And brands with huge reaches — I mean big, big, big spawning reaches — come to us to figure out how they can authentically embed themselves in culture and influence these brands on how to get to this culture.
AK: And brands in this day and age have the muscle and the mega funds. They have the bigger budget, the money that helps drive marketing, and they have the distribution mechanisms that artists need.
JK: They need to borrow from each other in order to stay relevant. For example, festivals are cultures in their own, and music is such a driving force. Brands should be thinking a lot about how they can incorporate music and how music can help take them to a deeper connection to their consumers.
AK: So it’s no longer like it used be to when very rarely an artist partners with a brand. Now it’s the life blood of the music business, and if artists do it the wrong way, the collaboration comes off very contrived and corny. There’s a thin line between being award-winning and selling out.
AK: That’s our whole ethos, that’s what goes back to what Jesse was saying about what we said: music is the universal language. It’s the common denominator, it’s one of the lowest barriers of entry into shifting culture. If you shift culture in an impactful way, all those deliverables that you’re looking for will follow in suit.
JK: In order to avoid being corny, brands need to embed themselves in culture, and artists are the sherpas. Artists are the cultural liaisons.
AK: Artists are one of the best sources for keeping your finger on the pulse of anything that’s cool in culture.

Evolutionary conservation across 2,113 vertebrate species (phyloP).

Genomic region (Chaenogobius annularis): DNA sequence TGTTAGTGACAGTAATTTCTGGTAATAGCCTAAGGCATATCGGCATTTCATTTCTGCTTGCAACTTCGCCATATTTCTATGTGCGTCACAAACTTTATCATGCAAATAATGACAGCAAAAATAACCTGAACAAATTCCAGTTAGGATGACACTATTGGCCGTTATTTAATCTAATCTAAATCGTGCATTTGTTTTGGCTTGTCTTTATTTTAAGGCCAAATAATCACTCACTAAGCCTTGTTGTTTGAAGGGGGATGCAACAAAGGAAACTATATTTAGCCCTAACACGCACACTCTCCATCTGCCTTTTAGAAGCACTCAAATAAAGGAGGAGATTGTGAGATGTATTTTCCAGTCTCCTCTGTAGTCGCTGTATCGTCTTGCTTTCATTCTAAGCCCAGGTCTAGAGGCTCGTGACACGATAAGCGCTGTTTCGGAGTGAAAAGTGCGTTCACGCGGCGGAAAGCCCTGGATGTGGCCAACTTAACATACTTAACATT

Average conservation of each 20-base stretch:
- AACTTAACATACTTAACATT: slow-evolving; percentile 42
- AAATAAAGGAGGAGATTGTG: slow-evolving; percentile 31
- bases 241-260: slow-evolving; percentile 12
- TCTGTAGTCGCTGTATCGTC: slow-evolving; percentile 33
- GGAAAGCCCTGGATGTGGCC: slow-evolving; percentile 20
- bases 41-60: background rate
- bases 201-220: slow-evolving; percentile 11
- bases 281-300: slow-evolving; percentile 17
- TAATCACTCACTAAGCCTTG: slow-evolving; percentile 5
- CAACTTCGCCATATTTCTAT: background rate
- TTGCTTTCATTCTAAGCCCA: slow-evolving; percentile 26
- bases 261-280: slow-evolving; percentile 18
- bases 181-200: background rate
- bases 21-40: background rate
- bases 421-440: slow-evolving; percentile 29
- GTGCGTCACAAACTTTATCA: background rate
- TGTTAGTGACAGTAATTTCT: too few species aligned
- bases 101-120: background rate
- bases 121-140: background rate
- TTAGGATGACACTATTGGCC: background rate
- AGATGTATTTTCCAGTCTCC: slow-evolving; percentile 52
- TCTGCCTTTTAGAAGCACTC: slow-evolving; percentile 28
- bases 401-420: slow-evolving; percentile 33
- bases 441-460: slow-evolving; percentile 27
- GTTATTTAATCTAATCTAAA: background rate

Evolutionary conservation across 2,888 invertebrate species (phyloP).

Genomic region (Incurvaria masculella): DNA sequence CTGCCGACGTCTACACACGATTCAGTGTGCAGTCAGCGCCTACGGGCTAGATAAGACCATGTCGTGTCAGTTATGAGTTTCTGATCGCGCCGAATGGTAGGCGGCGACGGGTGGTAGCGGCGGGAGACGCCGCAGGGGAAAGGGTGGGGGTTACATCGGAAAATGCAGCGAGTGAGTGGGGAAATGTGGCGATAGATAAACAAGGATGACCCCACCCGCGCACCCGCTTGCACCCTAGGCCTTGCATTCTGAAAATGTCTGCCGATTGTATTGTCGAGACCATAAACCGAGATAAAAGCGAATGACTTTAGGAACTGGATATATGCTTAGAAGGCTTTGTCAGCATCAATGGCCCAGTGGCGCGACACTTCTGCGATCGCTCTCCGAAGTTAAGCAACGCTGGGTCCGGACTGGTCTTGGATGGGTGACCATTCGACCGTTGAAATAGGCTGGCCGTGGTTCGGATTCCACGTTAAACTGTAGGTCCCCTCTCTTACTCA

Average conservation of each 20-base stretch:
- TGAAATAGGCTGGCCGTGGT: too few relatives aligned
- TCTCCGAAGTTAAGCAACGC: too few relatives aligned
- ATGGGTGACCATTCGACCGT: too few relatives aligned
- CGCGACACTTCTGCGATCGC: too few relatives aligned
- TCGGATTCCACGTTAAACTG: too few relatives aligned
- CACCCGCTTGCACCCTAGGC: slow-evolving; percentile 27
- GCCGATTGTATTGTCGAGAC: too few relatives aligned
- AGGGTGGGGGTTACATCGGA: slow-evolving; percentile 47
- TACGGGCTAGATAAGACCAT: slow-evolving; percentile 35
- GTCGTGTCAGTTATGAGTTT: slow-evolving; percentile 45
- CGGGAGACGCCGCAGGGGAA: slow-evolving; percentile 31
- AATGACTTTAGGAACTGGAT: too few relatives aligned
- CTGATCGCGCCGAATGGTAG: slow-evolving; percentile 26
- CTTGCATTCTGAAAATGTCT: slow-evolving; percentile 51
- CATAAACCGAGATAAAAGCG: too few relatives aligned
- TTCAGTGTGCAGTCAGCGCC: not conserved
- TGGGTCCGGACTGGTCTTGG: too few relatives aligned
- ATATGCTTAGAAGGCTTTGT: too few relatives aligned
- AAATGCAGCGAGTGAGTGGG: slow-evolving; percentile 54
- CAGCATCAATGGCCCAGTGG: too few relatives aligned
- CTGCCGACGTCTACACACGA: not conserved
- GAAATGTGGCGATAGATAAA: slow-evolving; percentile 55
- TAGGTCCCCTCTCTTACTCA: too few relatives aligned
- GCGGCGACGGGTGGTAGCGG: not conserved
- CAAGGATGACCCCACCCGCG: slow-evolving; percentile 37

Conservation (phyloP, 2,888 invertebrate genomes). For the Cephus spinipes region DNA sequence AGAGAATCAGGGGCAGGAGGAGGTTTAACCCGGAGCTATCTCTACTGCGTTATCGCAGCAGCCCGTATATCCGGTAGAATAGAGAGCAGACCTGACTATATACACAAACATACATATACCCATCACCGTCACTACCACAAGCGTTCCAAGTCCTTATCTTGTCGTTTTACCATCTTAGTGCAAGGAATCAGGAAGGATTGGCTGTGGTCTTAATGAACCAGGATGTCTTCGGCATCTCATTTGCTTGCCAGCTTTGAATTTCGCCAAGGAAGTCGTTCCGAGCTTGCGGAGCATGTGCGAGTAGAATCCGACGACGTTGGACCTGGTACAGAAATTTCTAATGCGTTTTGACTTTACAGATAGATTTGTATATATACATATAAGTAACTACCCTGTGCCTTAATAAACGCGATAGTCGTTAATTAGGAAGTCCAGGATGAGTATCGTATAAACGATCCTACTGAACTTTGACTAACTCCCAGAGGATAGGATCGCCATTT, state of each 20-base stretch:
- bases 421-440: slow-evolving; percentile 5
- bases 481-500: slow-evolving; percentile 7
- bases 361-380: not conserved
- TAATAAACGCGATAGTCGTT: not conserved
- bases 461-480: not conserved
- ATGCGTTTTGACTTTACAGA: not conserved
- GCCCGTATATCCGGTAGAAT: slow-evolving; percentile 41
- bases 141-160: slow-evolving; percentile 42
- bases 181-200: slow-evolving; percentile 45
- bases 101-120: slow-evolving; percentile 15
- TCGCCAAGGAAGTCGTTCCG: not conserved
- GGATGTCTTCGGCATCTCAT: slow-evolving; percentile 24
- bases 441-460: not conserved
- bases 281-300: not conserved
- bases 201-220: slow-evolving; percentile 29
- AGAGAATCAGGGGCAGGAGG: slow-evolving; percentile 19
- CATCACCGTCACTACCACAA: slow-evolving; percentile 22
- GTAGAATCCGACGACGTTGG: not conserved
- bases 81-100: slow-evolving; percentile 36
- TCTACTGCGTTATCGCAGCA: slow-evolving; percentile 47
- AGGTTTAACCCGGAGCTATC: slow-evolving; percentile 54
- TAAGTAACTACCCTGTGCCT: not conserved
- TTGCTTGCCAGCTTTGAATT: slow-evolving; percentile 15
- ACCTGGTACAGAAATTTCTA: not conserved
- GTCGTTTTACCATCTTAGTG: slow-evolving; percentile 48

JK: Music is culture. If you want to know where culture is going, listen to the music.
AK: It’s not always pretty.
JK: But it tells you.
GK: What has ultimately helped you make the decisions to where you are today?
AK: We’ve seen a lot of what works and doesn’t work. We’re willing to continue to push the envelope, and we’re willing to continue to try things that may not see the light of day, or be early on things. But at least we still learn a lot through trends.
GK: Speaking of trends, how does data come into play?
AK: The data is starting to play. It’s accessible, and it’s an easier way to help people justify decisions, validate things. But we never think it’s taste versus data. It’s taste plus data.
GK: And what’s taste?
JK: (Gestures: hand moves from mouth to stomach) Taste is here, all the way down to here, right? This is the centerpiece (pointing to the heart).
JK: Trust your gut. But data … if you don’t use data when it’s out there —
AK: — you’re kind of a fool.
JK: There’s so much accessible data that’s just not being utilized properly. So I don’t think it’s just data. And I advise our clients to be thinking along those same [lines].
AK: We’re more like ‘dinner over decks.’ We love taste.
JK: Being in places like The Assemblage where you’re being fed healthy, organic food, and you’re just surrounded by other conscious individuals who are out there hustling and making their businesses happen has allowed us to really open up in different ways. To really go back to like having a good clean system allows you to make much clearer decisions.
AK: It can heighten your senses.
GK: The music industry has undergone massive disruption over the last few decades and many have left. What has kept you two going?
JK: We realized on this quest that we’re in love with music and that music is such an emotional, transformational place that transcends all boundaries. It’s our trojan horse into every conversation and there is nothing we can‘t add value to by harnessing our understanding of music.
AK: We’re not solving world problems or doing brain surgery. What we are doing is putting smiles on people’s faces through music, and that small task is one that’s worthy. In tough times — recession, depression, whatever — that is release. And that’s a big part of how we look at the landscape of what we do. Music is a soundtrack to everyone’s life.
So just chill ’til the next episode.